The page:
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Editorial: Felony in land of the free

Interestingly, both Hunter Biden and presumptive Republican presidential nominee Trump, are being convicted by jurors in an election year that has been as much about the drama transpiring in the courtroom as it has been about the action panning out at campaign events

Editorial: Felony in land of the free
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Donald Trump

The spectre of felony hasn’t evaded Donald Trump’s chief political rival, the incumbent Joe Biden, whose son Hunter Biden has been convicted of all three felony charges related to the purchase of a revolver in 2018. Six years ago, the president’s son had lied on a mandatory gun-purchase form by saying he was not illegally using drugs. Jurors had found Biden Jr guilty of lying to a federally-licensed gun dealer, making a false claim on the application by saying he was not a drug user and illegally having the gun for 11 days.

This month, Trump, the disgraced former president of the US, also returned to the campaign trail with a stopover at Arizona, his first appearance in a battleground state since he was convicted in a hush money scandal, repeating his critiques of the case against him as politically motivated and calling for his conviction to be overturned on appeal. Trump will appeal last month’s conviction on all 34 charges in his New York hush money trial, in which he became the first former American president to be convicted of felony crimes. The development infuriated his supporters, who pumped millions of dollars into his campaign in the immediate aftermath. Trump blamed his conviction on Joe Biden, and many of his allies are calling for revenge. Trump has cited a litany of problems, from inflation to the long-term health of Social Security, on illegal immigration, and characterised Biden’s policies “a deliberate demolition of our sovereignty and borders.”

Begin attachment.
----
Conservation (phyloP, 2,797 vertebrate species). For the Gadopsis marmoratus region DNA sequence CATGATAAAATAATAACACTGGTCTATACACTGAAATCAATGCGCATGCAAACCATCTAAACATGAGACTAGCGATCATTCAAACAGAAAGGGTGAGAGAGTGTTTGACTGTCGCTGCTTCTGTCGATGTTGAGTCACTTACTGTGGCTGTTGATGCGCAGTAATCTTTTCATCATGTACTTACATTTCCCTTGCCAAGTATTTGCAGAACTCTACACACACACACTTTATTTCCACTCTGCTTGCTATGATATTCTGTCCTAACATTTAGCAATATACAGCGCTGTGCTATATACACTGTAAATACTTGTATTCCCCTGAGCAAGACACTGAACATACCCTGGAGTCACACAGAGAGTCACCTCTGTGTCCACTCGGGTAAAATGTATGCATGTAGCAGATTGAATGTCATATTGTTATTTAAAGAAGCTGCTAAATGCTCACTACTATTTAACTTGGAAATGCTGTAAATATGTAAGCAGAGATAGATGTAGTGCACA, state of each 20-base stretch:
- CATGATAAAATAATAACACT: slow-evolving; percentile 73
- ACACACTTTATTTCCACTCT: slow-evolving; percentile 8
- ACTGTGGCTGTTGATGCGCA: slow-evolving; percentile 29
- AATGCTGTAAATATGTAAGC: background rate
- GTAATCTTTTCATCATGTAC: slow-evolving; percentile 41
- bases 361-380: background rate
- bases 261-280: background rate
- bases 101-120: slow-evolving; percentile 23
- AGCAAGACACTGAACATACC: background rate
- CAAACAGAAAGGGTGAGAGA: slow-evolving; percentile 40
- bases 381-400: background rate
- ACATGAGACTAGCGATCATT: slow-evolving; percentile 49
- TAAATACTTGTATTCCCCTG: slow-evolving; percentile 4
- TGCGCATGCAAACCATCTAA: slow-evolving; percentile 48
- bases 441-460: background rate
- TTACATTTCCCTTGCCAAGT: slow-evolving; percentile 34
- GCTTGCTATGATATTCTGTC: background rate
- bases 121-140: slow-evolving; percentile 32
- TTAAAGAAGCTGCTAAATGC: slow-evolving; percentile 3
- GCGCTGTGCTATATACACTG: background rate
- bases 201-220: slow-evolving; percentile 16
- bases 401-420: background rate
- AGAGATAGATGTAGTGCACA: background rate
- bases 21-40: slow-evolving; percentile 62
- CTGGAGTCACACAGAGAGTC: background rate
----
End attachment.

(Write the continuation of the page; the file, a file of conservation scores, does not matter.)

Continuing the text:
Interestingly, both Hunter Biden and presumptive Republican presidential nominee Trump, are being convicted by jurors in an election year that has been as much about the drama transpiring in the courtroom as it has been about the action panning out at campaign events. Hunter and Trump argued they were victims of the politics of the moment. While Trump falsely claimed the verdict was “rigged,” Hunter argued he was charged on account of the Justice Department bowing to pressure from Republicans who alleged that the Democratic president’s son was getting special treatment. Nevertheless, Biden Sr said he would accept the results of the verdict and not seek to pardon his son.

The implications of these high profile convictions, in a year when the world’s sole superpower goes to the ballot box are manifold. President Biden has steered clear of intervening in a criminal matter brought by his own Justice Department. His allies are rightfully concerned that the trial will exact a heavy emotional toll on Biden Sr, whose anxieties pertaining to his sole surviving son’s well-being is no secret. But, the 81-year-old, whose ‘mental health decline has jeopardised national security’ (as per Fox News), was given a clean chit by his doctor in February.

On the other end of the spectrum is the billionaire real estate mogul, who dreams of running the country, even in an orange jumpsuit. Trump getting pulled up is an ace in the hole, as far as the notion of accountability vis-a-vis public servants is concerned. Trump’s conviction is proof that someone once considered the most powerful man in the world cannot consider himself immune, thanks to the scrutiny of America’s law and order machinery. A vindication of the system depends on members of the Republican party, who are yet to nominate him formally, as well as the US citizens who are set to vote come November.

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